ZURICH/LONDON (Reuters) - Switzerland agreed on Monday to work towards helping tax assets that British citizens have stashed in secret Swiss accounts and to introduce a withholding tax on new deposits while preserving bank secrecy.
At a meeting in London, Swiss Finance Minister Hans-Rudolf Merz and his British counterpart George Osborne agreed to begin negotiations to improve cooperation on tax issues, the Swiss government said in a statement.
The talks are due to start in early 2011 and will cover the issue of regularising untaxed existing assets as well as levying withholding tax on future investment income. They will also broach Swiss demands for improved market access for its banks in Britain. With tax havens coming under fire in recent years, Switzerland has succumbed to pressure to soften its traditions of banking privacy, agreeing to adhere to international standards on helping other countries chase tax evaders.
But it has managed to fend off calls to automatically exchange account information with other countries in favour of a withholding tax that helps preserve the secrecy that has helped it build up a $2 trillion (1.26 trillion pounds) offshore wealth management industry.
In parallel talks, Germany has also agreed in principle to Switzerland introducing a withholding tax on Germans’ assets and to finding a retroactive solution for billions of euros of untaxed money without providing account holders’ details.
Patrick Odier, chairman of the Swiss Bankers Association, told Reuters the deals could be a blueprint for others.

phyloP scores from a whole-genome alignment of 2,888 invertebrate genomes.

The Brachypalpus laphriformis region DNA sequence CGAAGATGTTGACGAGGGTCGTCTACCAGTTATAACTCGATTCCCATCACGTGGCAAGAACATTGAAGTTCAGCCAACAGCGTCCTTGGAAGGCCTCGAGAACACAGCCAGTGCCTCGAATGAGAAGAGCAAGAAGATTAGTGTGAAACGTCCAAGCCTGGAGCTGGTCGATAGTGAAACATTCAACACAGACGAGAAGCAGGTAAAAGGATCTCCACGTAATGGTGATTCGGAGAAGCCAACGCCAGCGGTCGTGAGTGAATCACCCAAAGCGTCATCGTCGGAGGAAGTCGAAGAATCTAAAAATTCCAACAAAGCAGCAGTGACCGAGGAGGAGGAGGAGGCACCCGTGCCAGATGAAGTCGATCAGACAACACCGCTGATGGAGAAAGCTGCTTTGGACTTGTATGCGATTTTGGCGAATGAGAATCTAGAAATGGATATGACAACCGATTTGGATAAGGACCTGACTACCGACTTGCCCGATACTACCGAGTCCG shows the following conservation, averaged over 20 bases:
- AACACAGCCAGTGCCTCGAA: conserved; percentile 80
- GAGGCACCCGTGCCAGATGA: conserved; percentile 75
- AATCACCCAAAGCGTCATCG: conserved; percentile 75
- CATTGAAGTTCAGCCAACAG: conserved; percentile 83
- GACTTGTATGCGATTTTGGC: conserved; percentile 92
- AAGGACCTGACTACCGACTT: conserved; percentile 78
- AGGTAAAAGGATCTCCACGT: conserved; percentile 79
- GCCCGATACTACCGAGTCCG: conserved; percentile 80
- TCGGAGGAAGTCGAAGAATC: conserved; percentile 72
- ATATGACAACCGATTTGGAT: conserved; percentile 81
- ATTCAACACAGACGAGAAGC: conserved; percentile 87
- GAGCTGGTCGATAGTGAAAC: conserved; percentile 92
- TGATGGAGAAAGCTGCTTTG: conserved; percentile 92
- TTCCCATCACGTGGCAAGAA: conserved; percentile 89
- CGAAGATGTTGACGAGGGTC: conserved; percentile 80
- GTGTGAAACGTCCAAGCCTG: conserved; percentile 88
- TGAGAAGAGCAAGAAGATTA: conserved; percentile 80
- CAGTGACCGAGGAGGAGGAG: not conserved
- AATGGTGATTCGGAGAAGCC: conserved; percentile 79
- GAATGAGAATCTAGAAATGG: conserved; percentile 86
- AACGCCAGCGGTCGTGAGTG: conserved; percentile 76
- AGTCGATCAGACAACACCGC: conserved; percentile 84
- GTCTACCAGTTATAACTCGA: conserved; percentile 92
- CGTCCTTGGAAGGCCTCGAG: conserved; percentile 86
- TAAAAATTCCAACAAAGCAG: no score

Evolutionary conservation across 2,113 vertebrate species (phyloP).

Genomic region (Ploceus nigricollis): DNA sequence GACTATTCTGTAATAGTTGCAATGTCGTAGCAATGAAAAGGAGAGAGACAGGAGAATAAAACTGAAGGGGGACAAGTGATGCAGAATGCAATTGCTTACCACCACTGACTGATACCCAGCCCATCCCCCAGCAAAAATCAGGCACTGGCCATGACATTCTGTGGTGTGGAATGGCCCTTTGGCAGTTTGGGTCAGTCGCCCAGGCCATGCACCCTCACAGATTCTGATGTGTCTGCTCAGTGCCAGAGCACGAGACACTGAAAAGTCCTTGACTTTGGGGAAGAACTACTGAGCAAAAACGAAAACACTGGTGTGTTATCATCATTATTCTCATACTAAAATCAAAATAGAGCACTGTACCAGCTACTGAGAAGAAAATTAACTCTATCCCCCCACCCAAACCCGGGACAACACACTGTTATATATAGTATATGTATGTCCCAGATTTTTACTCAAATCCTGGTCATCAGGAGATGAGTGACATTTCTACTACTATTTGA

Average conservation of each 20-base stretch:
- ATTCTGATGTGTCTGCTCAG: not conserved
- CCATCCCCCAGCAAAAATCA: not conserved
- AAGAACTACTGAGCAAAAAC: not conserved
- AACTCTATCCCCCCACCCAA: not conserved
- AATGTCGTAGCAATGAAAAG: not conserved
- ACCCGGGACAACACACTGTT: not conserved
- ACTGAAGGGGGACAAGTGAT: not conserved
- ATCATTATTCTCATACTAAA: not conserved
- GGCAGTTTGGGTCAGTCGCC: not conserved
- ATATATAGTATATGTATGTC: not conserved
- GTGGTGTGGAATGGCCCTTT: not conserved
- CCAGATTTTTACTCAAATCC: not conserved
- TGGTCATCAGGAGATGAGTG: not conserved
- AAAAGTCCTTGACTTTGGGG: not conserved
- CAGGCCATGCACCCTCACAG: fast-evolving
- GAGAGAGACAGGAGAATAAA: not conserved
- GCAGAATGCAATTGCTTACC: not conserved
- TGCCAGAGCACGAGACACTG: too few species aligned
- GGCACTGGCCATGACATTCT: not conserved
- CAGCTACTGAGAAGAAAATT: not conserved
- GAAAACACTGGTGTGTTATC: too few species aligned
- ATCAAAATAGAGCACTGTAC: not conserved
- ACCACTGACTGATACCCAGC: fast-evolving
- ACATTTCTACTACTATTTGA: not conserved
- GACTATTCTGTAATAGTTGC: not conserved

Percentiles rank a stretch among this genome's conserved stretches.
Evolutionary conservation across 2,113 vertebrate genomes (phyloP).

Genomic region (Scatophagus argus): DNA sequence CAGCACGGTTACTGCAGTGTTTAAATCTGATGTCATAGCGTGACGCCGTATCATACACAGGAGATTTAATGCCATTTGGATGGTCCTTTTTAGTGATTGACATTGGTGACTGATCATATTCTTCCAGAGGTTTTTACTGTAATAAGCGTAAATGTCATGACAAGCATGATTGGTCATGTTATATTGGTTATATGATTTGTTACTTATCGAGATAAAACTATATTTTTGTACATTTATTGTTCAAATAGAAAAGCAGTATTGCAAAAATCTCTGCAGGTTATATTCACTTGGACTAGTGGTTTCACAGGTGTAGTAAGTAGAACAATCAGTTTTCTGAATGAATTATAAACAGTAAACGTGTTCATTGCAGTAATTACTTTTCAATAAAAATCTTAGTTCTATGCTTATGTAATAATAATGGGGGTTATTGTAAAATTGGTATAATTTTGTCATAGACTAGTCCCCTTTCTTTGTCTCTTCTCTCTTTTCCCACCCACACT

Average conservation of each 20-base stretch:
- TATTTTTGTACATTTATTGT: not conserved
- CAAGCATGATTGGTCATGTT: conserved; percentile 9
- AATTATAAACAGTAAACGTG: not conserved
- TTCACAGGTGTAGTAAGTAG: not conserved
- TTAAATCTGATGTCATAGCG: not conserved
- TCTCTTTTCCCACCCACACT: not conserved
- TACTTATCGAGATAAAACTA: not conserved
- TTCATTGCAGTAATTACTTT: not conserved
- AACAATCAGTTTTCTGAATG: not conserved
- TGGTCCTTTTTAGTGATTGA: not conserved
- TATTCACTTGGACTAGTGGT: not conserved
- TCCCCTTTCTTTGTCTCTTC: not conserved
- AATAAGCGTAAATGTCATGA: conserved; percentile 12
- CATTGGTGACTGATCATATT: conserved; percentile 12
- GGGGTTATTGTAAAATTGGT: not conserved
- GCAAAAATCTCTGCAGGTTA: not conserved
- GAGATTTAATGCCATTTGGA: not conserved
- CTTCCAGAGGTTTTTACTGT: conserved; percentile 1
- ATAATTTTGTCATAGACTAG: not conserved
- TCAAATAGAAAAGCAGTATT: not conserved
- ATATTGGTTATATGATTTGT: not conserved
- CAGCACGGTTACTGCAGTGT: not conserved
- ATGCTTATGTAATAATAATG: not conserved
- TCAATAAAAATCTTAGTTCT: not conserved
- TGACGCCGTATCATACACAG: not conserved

“It may very well be the case that some other countries may be interested and attracted to what now seems to be an agreeable solution for at least two major countries in Europe,” he said.
Merz told reporters in London that Switzerland was still negotiating the rate of withholding tax payable and that it would vary from country to country.
He added Switzerland aimed for the rate to be as close as possible to rates payable in foreign depositors’ home countries and said there would also be a levy on existing holdings based on how long they had been held in Switzerland.
Merz and German counterpart Wolfgang Schaeuble will sign a declaration on Thursday that the two countries are now ready to agree details of their deal.
The two countries will also sign a revised double taxation agreement which adheres to the Organisation for Economic Cooperation and Development’s (OECD) tax standards.
Additional reporting by Jason Rhodes; Writing by Emma Thomasson; Editing by John Stonestreet/Ruth Pitchford
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